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Bursting at the Seams

East Struggles to Manage its growing popularity


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Freshman Kristian Laird speeds up the sidewalk on his bike each day, in hopes of claiming one of the last spots at the bike racks.  Meanwhile, freshman Colin Nagel hustles outside at lunchtime so he can grab a spot close to the front of the line at Three Lions Restaurant.

These are just a few examples of how East has grown in popularity in the past few years. This has benefitted the school financially and has expanded college preparedness, but the rise in interest has also presented challenges for the school as a whole.

Currently, there are 2550 students at East– including one of the biggest freshmen classes the school has ever seen. This is significantly larger than last year– having increased by about 70 students- totaling to about 650 students. Each year, the administration is in charge of randomly selecting DPS students, accepting some that are not in East district. This year, however, the administration accepted more lottery applicants that usual. One reason East accepted more students this year was to to increase the budget. “We’re definitely looking to add some dollars on the front end of the school year.” Principal Andy Mendelsberg said. East had budget shortfall last year which had put East in a negative place. “Kids won’t see a significant difference, but more chromebooks and stuff like that coming in will help supply kids with alternatives in class.” Mendelsberg says.

Due to the school’s exceeding population, teachers have been forced to share classrooms, hauling carts full of supplies from room to room. “During fourth period, I have to go [from the second floor] all the way to room 413 because that’s the only room that I can be in,” said English teacher Jason Sternberg. It has proven hard to push a cart through the overcrowded hallways, so instead, Sternberg just grabs the items he needs and carries them by hand. “Sometimes I’ll forget something… and I’ll have to send a student down [to get it,] so that’s inconvenient,” he said.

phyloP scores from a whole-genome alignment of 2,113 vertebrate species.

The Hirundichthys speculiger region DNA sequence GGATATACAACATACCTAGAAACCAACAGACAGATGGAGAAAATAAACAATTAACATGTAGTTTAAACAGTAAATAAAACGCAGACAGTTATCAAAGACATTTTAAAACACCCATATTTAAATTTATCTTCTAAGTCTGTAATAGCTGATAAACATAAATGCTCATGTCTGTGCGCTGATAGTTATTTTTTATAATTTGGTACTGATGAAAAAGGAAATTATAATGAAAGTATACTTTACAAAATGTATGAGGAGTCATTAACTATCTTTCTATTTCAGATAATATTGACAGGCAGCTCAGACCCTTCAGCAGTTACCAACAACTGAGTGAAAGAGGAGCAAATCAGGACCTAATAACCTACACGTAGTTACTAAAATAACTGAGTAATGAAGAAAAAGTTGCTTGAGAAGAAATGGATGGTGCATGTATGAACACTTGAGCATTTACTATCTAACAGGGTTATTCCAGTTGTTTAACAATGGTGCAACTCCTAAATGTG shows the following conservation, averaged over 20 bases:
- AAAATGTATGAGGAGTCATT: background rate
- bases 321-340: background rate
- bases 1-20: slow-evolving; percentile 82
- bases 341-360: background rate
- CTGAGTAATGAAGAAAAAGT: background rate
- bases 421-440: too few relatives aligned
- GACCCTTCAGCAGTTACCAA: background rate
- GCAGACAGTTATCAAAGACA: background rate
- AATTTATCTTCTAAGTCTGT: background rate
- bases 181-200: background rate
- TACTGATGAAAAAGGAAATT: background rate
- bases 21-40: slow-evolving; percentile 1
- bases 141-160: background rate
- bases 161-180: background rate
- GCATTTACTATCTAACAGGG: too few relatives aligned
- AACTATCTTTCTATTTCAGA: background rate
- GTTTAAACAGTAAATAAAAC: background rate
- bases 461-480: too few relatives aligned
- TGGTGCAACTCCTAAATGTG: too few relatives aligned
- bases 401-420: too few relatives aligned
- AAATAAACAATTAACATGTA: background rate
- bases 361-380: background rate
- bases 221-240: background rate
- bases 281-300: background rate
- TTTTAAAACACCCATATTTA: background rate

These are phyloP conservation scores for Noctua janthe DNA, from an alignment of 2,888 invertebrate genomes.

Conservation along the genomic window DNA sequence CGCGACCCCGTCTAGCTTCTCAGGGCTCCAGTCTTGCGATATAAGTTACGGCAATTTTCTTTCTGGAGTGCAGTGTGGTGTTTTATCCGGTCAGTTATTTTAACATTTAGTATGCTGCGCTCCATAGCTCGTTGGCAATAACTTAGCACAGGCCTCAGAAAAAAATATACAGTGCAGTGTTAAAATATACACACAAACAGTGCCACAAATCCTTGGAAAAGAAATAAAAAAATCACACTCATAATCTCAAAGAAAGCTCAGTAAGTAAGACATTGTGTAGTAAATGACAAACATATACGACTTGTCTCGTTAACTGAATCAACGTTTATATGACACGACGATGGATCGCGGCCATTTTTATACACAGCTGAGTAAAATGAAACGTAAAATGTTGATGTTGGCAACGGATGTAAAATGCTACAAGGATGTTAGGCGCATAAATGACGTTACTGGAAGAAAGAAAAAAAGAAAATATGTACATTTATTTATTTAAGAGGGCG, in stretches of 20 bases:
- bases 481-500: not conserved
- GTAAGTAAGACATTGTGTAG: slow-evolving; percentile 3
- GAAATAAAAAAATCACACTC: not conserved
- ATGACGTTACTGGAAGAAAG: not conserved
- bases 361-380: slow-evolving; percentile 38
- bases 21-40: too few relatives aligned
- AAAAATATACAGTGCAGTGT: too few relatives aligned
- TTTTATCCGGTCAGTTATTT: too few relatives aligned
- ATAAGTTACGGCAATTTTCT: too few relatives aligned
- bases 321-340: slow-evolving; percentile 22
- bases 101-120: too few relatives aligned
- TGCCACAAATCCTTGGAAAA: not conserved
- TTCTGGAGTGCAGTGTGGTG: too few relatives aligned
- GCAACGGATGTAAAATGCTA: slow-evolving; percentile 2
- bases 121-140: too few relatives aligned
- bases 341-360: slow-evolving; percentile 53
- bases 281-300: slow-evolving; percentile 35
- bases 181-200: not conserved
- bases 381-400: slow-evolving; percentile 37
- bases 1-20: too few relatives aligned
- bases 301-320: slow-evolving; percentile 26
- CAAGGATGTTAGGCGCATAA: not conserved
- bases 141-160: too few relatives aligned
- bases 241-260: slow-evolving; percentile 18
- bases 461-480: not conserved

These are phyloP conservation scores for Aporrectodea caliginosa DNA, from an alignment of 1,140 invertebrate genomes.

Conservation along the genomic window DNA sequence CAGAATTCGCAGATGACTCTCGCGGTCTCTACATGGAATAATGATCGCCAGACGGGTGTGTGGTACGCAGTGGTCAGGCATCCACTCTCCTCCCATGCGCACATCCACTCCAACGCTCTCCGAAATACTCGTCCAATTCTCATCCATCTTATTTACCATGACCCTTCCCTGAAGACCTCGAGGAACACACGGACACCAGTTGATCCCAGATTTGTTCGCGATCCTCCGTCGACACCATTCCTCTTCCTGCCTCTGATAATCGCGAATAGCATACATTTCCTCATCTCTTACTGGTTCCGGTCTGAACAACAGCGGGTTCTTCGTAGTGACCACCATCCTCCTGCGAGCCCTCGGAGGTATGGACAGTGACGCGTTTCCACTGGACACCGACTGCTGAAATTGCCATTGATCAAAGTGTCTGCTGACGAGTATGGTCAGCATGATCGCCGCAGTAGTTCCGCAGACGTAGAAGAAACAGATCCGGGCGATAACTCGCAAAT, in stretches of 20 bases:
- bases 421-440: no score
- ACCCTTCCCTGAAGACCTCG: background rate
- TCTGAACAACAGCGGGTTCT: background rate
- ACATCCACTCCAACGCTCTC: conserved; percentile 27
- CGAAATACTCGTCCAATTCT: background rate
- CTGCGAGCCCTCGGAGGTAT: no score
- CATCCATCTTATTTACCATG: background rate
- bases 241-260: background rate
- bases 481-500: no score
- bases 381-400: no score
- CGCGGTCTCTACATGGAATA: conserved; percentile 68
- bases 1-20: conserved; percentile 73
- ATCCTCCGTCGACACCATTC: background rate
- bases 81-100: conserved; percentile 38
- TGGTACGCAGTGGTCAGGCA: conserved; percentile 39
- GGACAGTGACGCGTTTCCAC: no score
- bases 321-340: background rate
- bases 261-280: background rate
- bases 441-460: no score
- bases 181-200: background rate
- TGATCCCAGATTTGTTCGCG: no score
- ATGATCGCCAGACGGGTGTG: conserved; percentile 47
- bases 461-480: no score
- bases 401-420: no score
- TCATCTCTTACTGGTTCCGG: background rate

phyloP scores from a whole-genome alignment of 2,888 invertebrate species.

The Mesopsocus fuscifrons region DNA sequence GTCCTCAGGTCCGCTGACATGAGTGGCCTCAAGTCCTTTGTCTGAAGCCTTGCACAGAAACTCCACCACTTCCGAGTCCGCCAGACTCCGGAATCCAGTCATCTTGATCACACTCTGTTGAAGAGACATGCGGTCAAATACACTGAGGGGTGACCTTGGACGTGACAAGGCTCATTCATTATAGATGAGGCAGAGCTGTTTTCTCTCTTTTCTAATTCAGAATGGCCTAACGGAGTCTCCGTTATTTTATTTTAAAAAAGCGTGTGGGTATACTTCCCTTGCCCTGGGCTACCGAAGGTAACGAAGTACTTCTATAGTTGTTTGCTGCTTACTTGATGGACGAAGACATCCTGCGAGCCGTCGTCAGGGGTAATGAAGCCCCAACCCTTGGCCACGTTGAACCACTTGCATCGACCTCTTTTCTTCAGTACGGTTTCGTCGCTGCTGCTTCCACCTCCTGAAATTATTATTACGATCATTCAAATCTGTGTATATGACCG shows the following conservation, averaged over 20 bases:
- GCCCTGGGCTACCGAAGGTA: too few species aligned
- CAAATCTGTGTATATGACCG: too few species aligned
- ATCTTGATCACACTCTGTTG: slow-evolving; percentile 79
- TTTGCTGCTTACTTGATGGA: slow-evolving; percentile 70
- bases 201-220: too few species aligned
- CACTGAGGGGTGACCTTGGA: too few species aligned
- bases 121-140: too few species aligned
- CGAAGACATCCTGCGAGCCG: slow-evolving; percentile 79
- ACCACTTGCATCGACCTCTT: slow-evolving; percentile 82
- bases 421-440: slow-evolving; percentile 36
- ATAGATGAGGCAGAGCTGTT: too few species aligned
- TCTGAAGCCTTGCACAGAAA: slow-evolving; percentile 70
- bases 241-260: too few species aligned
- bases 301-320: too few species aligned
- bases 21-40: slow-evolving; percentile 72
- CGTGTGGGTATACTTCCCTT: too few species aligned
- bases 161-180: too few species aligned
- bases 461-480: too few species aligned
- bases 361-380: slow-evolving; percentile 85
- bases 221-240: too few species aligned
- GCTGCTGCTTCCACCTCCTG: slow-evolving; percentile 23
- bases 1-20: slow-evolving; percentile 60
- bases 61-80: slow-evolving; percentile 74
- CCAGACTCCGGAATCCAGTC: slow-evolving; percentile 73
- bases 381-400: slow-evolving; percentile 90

When he does use the cart, though, it is incredibly difficult to maneuver through the crowded hallways. “Trying to get through the hall with the cart is really difficult. Kids just act like they don’t see it,” said Sternberg. “It’s amazing how many kids run into the cart… Things fall off all the time.”

The issues with the hallways persist, but it doesn’t only affect teachers. Students have complained as well. “It’s dumb, it is just too crowded!” said Judah. With 2550 students at East, we have a lot of people roaming the hallways during passing period. Some people think it can be difficult to get to class on time. “The hallways are so crowded that sometimes it takes me one minute to walk twenty feet.” Trevor Hayes says.

An additional crowding issue is for those who bike to school, like Laird. Students have struggled to find spots on the bike rack– forcing some to lock their bikes to the trees or arriving to school early. “I have to get to school early.” Kristian says referring to the the bike rack.

While he acknowledges the packed hallways, lunch spots, and bike racks, Mendelsberg’s biggest concern for the future is the parking lot and the lack of spaces when they begin to drive. “We just don’t have enough parking, and that’s the biggest downside,” Mendelsberg states.

All money and district benefits aside, students and teachers have become concerned for the amount of bodies in the building, as it may cause challenges and safety issues during the school day. Legally, the building has a maximum capacity of 1800 people, which is far less than what it currently holds on a daily basis.

After experimenting with numbers and admitting more this year, Mendelsberg realizes the downfalls and doesn’t plan to increase the school’s population any more. “We’re not looking to be 2,600 or 2,700,” said Mendelsberg. “This is probably our high water mark.”

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The Student Publication of Denver East High School
Bursting at the Seams